Image: The Black Sea. Image credit: Professor Kliti Grice.
23 October 2014

In a story reminiscent of a tomb raider’s discovery of ancient mummified remains in the Egyptian desert, new research supported by the ARC has unveiled the preservation of intact biological molecules and their fossilised counterparts, which date back to an ancient mass extinction event brought on by the warming of the Earth’s oceans.

Researchers have unearthed these intact biomarkers from a 380-million-year-old fossil, as part of a new molecular and stable isotopic based approach which can reconstruct the Earth’s ancient environments in unprecedented detail.

Image: (Left to Right) Shurlee Swain (Australian Catholic University), Helen Morgan (The University of Melbourne), Judith Smart (RMIT/The University of Melbourne). Photograph courtesy of the National Library of Australia.
23 October 2014

A new online encyclopedia celebrating the inspiring success stories from women in every walk of life is now available to the general public following a research project that brought together academics from a range of universities, museums and libraries.

The Encyclopedia of Women & Leadership in Twentieth-Century Australia was launched in May at the National Library of Australia. The project that led to the delivery of this new resource was supported with funding from the ARC Linkage Projects scheme.

Image: Professor Aileen Moreton-Robinson with ARC CEO, Professor Aidan Byrne.
20 October 2014

Indigenous researcher, Professor Aileen Moreton-Robinson, has been a long-time strong advocate for the establishment of a dedicated collaborative Indigenous researchers’ network to provide vital support and build on existing research connections for Australian researchers and students who identify as Aboriginal and Torres Strait Islander.

This concept came to fruition last year with the opening of the National Indigenous Research and Knowledges Network (NIRAKN) at Queensland University of Technology (QUT), which is funded through the ARC Special Research Initiative for an Aboriginal and Torres Strait Islander Researchers’ Network.

Image: Professor Fincher receiving his 2014 BA Stone Award from Professor Vincent Bulone, representing award sponsor, Megazyme. Image credit: Natalie Kibble, ARC Centre of Excellence in Plant Cell Walls.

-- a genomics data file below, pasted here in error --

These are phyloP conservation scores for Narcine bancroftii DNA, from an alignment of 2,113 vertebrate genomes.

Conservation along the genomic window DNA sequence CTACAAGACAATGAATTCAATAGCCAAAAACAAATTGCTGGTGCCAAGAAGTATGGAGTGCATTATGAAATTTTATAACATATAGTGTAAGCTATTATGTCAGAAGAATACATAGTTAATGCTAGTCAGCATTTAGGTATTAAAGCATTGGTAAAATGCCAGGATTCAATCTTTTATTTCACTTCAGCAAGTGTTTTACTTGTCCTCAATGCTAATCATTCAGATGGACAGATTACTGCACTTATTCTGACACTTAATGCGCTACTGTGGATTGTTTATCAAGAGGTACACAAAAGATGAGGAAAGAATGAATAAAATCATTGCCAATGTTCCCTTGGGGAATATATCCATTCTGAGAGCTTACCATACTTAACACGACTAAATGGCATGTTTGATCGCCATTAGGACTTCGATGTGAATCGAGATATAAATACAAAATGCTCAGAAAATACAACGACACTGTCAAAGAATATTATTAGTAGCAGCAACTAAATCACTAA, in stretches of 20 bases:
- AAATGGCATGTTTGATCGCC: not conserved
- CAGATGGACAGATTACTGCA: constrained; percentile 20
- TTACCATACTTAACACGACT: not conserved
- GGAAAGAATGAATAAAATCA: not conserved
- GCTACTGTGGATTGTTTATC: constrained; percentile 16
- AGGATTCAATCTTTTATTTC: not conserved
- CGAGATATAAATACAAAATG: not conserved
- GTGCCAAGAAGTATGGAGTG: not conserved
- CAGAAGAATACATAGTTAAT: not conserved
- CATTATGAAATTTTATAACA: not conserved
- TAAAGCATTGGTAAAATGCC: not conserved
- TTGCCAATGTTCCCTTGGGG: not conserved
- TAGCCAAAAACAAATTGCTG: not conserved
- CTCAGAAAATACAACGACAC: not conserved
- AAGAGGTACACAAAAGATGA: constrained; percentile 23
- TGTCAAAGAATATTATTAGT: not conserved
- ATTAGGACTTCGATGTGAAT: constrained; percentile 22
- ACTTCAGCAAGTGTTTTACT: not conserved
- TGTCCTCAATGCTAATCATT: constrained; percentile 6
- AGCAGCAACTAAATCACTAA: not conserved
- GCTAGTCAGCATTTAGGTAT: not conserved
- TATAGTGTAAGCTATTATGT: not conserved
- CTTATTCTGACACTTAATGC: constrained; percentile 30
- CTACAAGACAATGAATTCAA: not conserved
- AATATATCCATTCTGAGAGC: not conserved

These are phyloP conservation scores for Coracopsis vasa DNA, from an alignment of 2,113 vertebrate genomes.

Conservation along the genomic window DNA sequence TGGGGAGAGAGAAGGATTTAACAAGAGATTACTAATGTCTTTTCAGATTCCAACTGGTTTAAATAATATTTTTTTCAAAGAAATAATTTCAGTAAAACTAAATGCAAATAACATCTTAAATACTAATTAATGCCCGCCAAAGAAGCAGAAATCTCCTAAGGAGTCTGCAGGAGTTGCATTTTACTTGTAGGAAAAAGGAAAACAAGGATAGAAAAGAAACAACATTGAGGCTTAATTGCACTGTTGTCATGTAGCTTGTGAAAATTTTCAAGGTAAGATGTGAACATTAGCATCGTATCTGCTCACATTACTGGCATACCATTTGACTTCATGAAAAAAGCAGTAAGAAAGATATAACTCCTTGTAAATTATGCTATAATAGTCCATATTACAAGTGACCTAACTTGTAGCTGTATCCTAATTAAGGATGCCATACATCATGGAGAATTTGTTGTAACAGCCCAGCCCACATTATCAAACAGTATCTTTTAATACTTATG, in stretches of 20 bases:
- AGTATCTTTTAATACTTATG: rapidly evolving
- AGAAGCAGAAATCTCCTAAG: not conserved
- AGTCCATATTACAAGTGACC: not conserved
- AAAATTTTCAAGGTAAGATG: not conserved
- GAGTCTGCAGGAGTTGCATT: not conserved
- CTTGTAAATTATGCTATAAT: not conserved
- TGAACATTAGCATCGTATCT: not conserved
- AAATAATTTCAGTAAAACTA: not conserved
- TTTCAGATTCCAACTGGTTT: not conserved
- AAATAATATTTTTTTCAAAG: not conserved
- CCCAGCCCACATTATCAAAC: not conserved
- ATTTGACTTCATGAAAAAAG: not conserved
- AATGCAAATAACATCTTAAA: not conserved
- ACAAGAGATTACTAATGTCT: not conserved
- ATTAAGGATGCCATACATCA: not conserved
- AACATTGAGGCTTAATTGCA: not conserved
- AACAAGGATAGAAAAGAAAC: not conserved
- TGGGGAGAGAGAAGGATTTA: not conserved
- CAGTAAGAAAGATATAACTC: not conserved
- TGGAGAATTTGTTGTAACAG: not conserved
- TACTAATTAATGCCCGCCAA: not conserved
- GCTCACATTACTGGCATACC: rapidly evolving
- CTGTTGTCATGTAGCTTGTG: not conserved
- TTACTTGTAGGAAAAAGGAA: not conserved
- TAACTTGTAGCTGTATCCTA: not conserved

20 October 2014

Plant biologists from across the globe recently converged on Australia for the 5th International Conference on Plant Cell Wall Biology (PCWB2014).

This was the first time Australia has held the event and it was hosted by the ARC Centre of Excellence in Plant Cell Walls.

Image:Dr Sandra Tanz in the lab. Image courtesy: Matt Galligan.
20 October 2014

One of the most significant challenges of the next 50 years is to feed the world’s burgeoning population. By 2050 the global population is expected to exceed 9 billion people and food production will need to increase by an estimated 70% in order to meet demand.

Once fertile and productive regions are becoming increasingly dry and arid, and eventually they may become unsuitable for agriculture. Scientists across the globe are working hard trying to find new ways to secure our food future.

Enhancing photosynthesis in plants is one possible way to boost yields in essential food crops and this is the focus of ARC Discovery Early Career Research Award (DECRA) recipient, Dr Sandra Tanz.

Image: Professor Kendall holding a nanopatch. Image credit: Kendall/D2G2 Group.
20 October 2014

Professor Mark Kendall, an inaugural ARC Future Fellow at The University of Queensland, is a pioneer in needle-free immunisation technology that promises to eliminate the need for needles and syringes for vaccine delivery.

Professor Kendall heads a team responsible for the development of the ‘Nanopatch’, a breakthrough technology that is a bit like a postage stamp that sticks on the skin and delivers a vaccine directly to the body’s immune system.